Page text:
We broke for lunch at our guide's recommendation, Cafe Brio. This was a nice Mexican-themed, gay and family friendly restaurant with great salads. Downtown is wonderfully walkable, with a healthy retail area housing great card and used book stores all a short distance from the sites and government buildings.
After lunch we toured the Illinois State Capitol, an 1870's High Victorian pile at least as grand as the Colorado State Capitol of the same period. The Illinois State Museum has great presentations on the history of the state, including an engrossing exhibit where visitors are presented aspects of the life of an Illinoisan (a Pullman Factory worker, an 1830's pioneer, a 1920's farmer) and asked to make choices about how to live that life. Very well curated and totally involving, right up to the most cool reproductions of a 1970's living room and 1980's teen's bedroom. The kid's "please touch" room does a fantastic job of involving kids and adults: I got to play with identifying furniture-quality woods.
We checked out an antiques mall, Sangamon Antiques, where they had good quality 1950's stuff at reasonable prices, then hit the highway back to St. Louis. Arriving in time for dinner, we found a Vietnamese restaurant in "Grand South Grand", a neighborhood billed as Asian in the tour guides, but looking more funky-gay to us. We took an evening drive around Compton Park and Compton Heights, a neighborhood of 1890's to 1910's middle class mansions.
It took us a while to figure out the lawn signs reading "No Gates for Compton Heights". St. Louis is famous for its invention of the "private street". This is a type of development where a private developer installed streets, utilities, park areas, and decorative gates, and dictated the quality of houses and type of residents via restrictive covenants. Over time, the street infrastructure was usually taken over by the city, but the private association would strongly influence home construction, changes, and property sales. On the positive side, this led to the development of beautiful streets and neighborhoods with well placed and constructed houses on shared landscapes. On the negative, the associations led to whites-only, income-biased housing. The gates were generally opened to the public during times of peace and affluence. Since the economic implosion and crime fears following World War II, most of these have been closed and locked, with auto (and in some cases, pedestrian) access only to residents. This turning-in of the city onto itself has prevented the growth of strong communities in St. Louis.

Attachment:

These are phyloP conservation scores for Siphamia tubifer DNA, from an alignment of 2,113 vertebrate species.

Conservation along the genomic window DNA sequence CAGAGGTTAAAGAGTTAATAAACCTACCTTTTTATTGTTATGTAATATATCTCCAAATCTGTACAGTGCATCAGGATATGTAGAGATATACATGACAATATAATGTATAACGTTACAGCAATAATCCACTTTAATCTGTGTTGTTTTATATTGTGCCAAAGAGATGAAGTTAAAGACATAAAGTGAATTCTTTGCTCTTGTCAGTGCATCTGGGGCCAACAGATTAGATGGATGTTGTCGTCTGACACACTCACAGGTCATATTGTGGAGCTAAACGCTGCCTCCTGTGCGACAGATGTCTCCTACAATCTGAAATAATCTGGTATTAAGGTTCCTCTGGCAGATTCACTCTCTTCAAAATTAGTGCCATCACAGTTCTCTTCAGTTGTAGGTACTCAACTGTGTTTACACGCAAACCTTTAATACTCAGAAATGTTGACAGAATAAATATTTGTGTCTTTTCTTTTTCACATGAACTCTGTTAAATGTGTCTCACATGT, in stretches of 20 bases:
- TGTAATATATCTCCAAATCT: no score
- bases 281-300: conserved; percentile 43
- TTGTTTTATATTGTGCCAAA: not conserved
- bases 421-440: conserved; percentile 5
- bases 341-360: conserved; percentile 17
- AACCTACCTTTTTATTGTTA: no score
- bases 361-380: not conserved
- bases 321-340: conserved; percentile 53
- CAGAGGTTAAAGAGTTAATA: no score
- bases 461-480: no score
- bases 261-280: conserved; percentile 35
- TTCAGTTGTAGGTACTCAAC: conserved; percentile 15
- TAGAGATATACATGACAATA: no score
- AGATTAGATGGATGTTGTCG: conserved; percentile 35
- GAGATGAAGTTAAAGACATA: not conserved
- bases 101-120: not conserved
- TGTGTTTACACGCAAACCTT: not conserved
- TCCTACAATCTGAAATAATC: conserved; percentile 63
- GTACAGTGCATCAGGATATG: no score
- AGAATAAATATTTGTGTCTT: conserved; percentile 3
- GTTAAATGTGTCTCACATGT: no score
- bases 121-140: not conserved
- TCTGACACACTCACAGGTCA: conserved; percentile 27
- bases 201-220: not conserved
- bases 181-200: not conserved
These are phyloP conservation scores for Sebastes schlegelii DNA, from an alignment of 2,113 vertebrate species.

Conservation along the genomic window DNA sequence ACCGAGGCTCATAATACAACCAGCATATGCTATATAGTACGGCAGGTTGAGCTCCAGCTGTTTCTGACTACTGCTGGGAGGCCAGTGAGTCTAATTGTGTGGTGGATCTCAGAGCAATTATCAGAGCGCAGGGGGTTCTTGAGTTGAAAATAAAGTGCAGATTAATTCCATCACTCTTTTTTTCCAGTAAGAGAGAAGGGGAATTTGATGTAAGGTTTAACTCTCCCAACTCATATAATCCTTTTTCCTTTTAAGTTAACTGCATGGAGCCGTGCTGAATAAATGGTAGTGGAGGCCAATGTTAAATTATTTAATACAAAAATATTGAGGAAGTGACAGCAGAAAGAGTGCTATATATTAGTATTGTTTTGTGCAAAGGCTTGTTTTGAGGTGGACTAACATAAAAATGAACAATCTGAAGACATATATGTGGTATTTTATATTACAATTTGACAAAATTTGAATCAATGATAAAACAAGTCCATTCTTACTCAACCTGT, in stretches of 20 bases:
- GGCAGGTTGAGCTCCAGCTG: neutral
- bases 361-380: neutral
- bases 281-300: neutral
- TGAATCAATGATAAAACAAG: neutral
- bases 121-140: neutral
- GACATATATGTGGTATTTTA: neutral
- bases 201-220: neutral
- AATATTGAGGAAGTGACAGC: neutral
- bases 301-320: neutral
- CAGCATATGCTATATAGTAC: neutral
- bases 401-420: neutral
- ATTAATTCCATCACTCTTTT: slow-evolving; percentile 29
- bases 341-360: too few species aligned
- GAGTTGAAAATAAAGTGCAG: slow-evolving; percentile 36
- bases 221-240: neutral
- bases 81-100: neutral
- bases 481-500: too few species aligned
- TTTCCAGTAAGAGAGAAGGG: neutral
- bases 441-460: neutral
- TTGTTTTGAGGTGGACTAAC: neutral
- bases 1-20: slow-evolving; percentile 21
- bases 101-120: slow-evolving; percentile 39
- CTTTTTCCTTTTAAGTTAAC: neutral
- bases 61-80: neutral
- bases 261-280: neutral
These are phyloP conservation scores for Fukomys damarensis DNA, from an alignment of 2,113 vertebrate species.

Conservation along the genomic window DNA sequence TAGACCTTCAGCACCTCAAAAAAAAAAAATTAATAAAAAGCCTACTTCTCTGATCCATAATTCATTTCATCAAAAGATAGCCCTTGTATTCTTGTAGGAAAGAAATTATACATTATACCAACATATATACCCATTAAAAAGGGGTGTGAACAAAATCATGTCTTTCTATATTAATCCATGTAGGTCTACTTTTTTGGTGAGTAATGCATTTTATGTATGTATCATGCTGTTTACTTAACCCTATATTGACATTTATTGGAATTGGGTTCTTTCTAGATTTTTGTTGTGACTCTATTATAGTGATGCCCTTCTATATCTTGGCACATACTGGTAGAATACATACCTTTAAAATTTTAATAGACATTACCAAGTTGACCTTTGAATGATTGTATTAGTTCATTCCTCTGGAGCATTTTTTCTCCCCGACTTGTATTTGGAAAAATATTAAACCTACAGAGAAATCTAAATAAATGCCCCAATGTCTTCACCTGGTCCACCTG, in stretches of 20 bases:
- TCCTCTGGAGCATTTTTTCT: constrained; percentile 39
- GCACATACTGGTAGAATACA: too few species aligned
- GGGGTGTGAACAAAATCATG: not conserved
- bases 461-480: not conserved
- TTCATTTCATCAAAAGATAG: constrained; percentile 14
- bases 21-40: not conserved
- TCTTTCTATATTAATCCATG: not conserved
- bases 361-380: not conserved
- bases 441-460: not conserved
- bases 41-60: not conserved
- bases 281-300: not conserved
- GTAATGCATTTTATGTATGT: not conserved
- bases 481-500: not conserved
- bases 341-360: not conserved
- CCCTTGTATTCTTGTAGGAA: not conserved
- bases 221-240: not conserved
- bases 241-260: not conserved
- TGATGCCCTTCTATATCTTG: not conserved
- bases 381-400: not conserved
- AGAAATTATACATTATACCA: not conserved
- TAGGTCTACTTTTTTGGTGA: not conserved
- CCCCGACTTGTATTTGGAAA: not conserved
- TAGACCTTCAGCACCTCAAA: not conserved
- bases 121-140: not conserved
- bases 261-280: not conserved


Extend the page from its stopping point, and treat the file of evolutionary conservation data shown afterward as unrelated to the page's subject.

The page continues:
We headed back
across the Mississippi and found a Fairfield Inn for the night in suburban
We drove back to the city, starting at Forest Park. This was set up as a public park after the Civil War. Extending from the mid-center of the city to its western boundary, the Park is larger than New York's Central Park, and espoused similar hopes of recreation for urban health. In 1904, the St. Louis World's Fair was held here (think Judy Garland in "Meet Me in St. Louis"), so it holds claims to the birth of the hot dog and the ice cream cone. The Park also holds the Art Museum, Zoo, History Museum, Science Museum, a conservatory, and viewing pavilions, but is so large that it easily houses those while retaining its woodland setting.
North and east of Forest Park is the greatest concentration of private streets in the city. We parked the car and walked a bit, admiring the housing stock while being frustrated by the cul de sacs that the gates force on the city plan. Most of these streets allow pedestrian entrance through only one or two gates, so negotiating them is a bit of a maze.
For lunch we went to the Union Station food court. St. Louis Union Station is a great Richardsonian pile, one of the largest train stations in the U.S. It went through a rehab about 15 years back; the old terminal is now a luxury hotel, with a shopping mall inserted into the train sheds behind. Nicely preserved public spaces in the hotel. Hellmuth, Obata, and Kassabaum is everywhere in St. Louis; they are the architects who designed the Smithsonian's Air and Space Museum. They handled transformation of Union Station, including insertion of a boating lake into the massive space where the trains once loaded. While the MetroLink, the St. Louis subway, stops here, regular trains no longer do. Instead, using the same right-of-way, Amtrak passengers board from a concrete platform in the middle of an amenity-free zone amidst rail switching yards two blocks away. Didn't make any sense to us, but we'd begun to realize how un-urbane St. Louis is by this point.